Children are good learners, and they learn best by example. Parents need to set a good example for their children by eating a variety of foods and being physically active. This will teach children healthy lifestyle habits that they can follow for the rest of their lives (Health & Human Services, 1997).

Self Control versus External Control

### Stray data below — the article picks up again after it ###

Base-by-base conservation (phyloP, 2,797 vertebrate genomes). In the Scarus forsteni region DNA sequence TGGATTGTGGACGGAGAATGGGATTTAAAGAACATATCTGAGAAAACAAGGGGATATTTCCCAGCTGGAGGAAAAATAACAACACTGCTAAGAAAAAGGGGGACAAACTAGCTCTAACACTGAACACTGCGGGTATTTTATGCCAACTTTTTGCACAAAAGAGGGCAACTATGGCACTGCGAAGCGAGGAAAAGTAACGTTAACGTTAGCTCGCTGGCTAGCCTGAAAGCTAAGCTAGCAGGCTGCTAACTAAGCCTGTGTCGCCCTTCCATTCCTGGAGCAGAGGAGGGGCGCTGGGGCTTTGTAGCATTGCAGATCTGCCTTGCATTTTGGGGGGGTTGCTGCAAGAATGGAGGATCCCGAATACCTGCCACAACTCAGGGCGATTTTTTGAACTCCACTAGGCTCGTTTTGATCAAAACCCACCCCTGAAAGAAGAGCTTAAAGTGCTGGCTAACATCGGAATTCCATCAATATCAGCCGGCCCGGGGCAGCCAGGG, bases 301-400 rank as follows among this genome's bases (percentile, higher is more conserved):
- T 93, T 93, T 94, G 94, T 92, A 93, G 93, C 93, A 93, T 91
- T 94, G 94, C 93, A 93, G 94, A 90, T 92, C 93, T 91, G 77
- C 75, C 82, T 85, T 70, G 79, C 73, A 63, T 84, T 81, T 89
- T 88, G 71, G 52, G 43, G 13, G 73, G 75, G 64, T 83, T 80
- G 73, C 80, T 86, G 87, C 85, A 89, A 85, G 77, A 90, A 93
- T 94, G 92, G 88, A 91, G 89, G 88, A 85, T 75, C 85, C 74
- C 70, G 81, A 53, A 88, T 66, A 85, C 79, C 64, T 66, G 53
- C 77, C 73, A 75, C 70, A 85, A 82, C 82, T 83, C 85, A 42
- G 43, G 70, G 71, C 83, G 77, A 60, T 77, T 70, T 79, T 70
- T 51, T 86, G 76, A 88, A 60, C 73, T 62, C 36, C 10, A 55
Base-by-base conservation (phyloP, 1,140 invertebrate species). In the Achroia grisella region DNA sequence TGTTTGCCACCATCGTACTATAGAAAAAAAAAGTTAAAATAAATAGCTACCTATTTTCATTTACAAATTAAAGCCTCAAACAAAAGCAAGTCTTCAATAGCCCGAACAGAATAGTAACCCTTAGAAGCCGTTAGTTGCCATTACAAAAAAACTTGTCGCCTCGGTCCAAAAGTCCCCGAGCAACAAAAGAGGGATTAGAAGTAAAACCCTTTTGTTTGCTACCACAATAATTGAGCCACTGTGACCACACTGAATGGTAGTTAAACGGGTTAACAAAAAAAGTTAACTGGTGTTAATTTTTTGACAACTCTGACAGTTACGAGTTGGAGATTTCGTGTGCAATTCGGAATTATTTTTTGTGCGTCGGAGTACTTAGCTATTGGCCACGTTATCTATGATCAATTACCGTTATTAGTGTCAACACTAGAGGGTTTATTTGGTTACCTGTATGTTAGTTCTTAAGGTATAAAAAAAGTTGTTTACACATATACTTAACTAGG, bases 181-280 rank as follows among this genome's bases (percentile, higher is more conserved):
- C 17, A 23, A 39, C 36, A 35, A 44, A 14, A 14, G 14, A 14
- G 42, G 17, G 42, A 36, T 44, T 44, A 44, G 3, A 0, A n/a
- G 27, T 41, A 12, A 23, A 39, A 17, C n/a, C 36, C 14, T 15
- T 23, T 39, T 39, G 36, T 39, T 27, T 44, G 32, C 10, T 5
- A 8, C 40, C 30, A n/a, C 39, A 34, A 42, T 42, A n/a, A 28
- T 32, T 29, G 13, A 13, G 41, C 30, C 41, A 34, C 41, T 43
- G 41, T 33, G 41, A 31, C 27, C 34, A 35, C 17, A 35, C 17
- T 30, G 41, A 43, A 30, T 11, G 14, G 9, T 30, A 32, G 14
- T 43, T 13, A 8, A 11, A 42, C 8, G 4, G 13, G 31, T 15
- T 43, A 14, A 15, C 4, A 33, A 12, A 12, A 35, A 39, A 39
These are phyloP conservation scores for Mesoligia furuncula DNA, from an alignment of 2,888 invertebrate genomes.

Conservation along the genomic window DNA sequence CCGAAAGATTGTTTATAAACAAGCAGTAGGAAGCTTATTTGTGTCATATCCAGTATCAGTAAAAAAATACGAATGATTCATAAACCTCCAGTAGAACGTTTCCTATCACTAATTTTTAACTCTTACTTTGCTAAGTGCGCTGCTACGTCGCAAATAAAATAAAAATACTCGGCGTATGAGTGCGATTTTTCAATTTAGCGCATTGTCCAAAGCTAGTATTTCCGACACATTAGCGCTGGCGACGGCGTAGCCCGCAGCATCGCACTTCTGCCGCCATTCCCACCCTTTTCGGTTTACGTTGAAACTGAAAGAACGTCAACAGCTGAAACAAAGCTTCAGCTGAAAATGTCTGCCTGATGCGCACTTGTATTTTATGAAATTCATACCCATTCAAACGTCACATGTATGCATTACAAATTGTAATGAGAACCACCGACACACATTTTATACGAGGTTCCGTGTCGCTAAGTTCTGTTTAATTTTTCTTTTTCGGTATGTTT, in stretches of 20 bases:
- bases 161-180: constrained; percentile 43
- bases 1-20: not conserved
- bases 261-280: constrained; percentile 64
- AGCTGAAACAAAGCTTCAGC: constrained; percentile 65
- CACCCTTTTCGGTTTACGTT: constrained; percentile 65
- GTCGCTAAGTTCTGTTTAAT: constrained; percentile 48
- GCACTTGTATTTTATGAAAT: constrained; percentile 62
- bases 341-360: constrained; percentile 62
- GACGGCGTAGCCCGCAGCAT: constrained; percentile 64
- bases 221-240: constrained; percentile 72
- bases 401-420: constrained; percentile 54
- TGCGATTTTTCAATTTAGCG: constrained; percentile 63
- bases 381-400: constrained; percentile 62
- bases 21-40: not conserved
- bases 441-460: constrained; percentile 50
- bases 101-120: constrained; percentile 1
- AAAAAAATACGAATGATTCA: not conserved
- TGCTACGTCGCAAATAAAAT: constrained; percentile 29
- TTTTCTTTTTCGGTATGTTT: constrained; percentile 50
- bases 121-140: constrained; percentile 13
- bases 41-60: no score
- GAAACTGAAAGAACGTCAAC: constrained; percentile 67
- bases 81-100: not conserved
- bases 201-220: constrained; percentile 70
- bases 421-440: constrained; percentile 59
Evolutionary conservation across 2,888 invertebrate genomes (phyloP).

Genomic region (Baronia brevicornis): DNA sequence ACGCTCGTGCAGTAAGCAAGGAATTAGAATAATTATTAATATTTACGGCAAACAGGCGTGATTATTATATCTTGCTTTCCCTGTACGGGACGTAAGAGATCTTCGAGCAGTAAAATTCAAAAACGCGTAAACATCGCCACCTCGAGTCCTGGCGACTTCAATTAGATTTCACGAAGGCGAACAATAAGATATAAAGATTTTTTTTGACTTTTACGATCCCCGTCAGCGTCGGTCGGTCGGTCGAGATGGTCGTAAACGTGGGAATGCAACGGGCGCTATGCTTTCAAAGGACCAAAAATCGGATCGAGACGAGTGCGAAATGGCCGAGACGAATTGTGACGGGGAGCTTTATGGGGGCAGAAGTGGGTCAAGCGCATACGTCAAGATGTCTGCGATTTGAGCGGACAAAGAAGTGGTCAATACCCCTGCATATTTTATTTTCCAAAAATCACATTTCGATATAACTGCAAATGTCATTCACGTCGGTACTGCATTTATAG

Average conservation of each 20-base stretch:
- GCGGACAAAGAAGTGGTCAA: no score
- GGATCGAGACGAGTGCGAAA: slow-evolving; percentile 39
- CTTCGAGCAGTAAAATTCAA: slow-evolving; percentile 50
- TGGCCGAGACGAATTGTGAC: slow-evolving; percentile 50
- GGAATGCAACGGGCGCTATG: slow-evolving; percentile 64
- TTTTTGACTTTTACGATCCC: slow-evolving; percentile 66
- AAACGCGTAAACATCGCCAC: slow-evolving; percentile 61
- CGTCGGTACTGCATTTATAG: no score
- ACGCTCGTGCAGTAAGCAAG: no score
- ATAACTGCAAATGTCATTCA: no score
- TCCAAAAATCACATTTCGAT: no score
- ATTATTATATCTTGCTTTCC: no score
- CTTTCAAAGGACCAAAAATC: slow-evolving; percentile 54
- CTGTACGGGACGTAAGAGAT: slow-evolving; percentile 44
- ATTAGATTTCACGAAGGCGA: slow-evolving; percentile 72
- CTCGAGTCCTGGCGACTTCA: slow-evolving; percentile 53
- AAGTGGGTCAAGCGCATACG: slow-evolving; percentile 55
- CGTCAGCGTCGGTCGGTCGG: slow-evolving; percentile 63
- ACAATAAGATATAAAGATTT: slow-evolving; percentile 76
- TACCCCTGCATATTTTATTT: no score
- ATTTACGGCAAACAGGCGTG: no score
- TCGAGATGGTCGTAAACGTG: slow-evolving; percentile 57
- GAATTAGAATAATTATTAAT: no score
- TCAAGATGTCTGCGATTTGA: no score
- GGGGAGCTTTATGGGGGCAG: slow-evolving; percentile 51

Within the feeding environment, parents and children work out the struggle between dependence and external control (being fed) and independence and self-control (feeding oneself). The amount and style of control exhibited by adults has an influence on the child’s development of self-control. In an authoritarian/demanding or adult controlled feeding style, parents control all aspects of children’s eating, including what, when, and how much the children eat. In the permissive/indulgent or child-controlled feeding style, children control the eating environment, including selection of food, timing of meals, and amounts of food eaten. Parents using an authoritative/responsive or cooperative feeding style share the responsibility in the feeding relationship with their children. Parents control what is served, and their children control the amount they eat. The cooperative style of feeding most closely matches the current recommendations about optimal environments for children’s development of self-control of energy intake (Branen & Fletcher, 1999). One condition of a study conducted on the eating behaviors of children focused on internal cues of hunger and satiety as controls of food intake. In this condition, children showed clear evidence of adjusting their intake in response to the energy-density differences in the first course. In the other condition, child-feeding practices included rewarding children for cleaning their plates and a focus on external cues to control eating, such as the amount of food remaining on the plate. In the latter condition, all evidence of responsiveness to the energy content of the foods disappeared, and rewarding them for eating significantly increased children’s intake. These findings suggested a powerful role for child-feeding practices in shaping how much children eat and the extent to which children are responsive to the energy density of the diet in controlling their food intake (Birch & O Fisher, 1998).